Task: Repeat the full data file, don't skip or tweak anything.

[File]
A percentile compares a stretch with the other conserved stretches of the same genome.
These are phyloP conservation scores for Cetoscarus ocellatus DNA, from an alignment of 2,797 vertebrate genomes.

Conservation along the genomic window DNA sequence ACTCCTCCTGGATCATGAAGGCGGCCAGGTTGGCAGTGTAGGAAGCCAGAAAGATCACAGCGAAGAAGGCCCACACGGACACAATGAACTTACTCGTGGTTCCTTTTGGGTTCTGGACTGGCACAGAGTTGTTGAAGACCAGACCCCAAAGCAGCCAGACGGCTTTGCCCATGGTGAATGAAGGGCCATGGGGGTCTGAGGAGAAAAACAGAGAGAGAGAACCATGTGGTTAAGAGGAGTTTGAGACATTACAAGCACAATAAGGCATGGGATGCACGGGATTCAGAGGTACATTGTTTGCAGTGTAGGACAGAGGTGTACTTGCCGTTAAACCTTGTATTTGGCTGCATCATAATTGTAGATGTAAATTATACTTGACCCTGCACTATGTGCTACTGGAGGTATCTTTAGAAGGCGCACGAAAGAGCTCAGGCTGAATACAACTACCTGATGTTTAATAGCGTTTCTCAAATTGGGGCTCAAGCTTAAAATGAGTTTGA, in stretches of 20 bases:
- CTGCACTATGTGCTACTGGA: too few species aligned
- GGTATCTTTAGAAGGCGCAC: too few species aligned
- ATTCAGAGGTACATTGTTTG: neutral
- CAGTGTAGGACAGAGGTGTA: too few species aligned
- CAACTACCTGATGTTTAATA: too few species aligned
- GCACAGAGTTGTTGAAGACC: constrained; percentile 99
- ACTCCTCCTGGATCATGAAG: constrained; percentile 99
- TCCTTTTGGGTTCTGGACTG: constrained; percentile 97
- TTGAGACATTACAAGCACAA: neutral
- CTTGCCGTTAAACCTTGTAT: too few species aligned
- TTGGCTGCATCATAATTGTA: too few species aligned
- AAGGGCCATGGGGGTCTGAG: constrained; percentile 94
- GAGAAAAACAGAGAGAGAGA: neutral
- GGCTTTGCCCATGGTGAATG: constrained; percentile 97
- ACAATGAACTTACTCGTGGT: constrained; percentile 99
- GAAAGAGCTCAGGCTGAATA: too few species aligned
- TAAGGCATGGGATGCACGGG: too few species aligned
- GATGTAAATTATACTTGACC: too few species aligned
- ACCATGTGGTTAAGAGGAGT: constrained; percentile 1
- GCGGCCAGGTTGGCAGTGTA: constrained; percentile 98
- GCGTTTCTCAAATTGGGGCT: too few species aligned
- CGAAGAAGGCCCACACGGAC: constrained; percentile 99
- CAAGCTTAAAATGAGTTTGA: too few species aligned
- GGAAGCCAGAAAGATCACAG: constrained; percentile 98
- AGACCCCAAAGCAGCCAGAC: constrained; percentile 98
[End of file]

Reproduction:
A percentile compares a stretch with the other conserved stretches of the same genome.
These are phyloP conservation scores for Cetoscarus ocellatus DNA, from an alignment of 2,797 vertebrate genomes.

Conservation along the genomic window DNA sequence ACTCCTCCTGGATCATGAAGGCGGCCAGGTTGGCAGTGTAGGAAGCCAGAAAGATCACAGCGAAGAAGGCCCACACGGACACAATGAACTTACTCGTGGTTCCTTTTGGGTTCTGGACTGGCACAGAGTTGTTGAAGACCAGACCCCAAAGCAGCCAGACGGCTTTGCCCATGGTGAATGAAGGGCCATGGGGGTCTGAGGAGAAAAACAGAGAGAGAGAACCATGTGGTTAAGAGGAGTTTGAGACATTACAAGCACAATAAGGCATGGGATGCACGGGATTCAGAGGTACATTGTTTGCAGTGTAGGACAGAGGTGTACTTGCCGTTAAACCTTGTATTTGGCTGCATCATAATTGTAGATGTAAATTATACTTGACCCTGCACTATGTGCTACTGGAGGTATCTTTAGAAGGCGCACGAAAGAGCTCAGGCTGAATACAACTACCTGATGTTTAATAGCGTTTCTCAAATTGGGGCTCAAGCTTAAAATGAGTTTGA, in stretches of 20 bases:
- CTGCACTATGTGCTACTGGA: too few species aligned
- GGTATCTTTAGAAGGCGCAC: too few species aligned
- ATTCAGAGGTACATTGTTTG: neutral
- CAGTGTAGGACAGAGGTGTA: too few species aligned
- CAACTACCTGATGTTTAATA: too few species aligned
- GCACAGAGTTGTTGAAGACC: constrained; percentile 99
- ACTCCTCCTGGATCATGAAG: constrained; percentile 99
- TCCTTTTGGGTTCTGGACTG: constrained; percentile 97
- TTGAGACATTACAAGCACAA: neutral
- CTTGCCGTTAAACCTTGTAT: too few species aligned
- TTGGCTGCATCATAATTGTA: too few species aligned
- AAGGGCCATGGGGGTCTGAG: constrained; percentile 94
- GAGAAAAACAGAGAGAGAGA: neutral
- GGCTTTGCCCATGGTGAATG: constrained; percentile 97
- ACAATGAACTTACTCGTGGT: constrained; percentile 99
- GAAAGAGCTCAGGCTGAATA: too few species aligned
- TAAGGCATGGGATGCACGGG: too few species aligned
- GATGTAAATTATACTTGACC: too few species aligned
- ACCATGTGGTTAAGAGGAGT: constrained; percentile 1
- GCGGCCAGGTTGGCAGTGTA: constrained; percentile 98
- GCGTTTCTCAAATTGGGGCT: too few species aligned
- CGAAGAAGGCCCACACGGAC: constrained; percentile 99
- CAAGCTTAAAATGAGTTTGA: too few species aligned
- GGAAGCCAGAAAGATCACAG: constrained; percentile 98
- AGACCCCAAAGCAGCCAGAC: constrained; percentile 98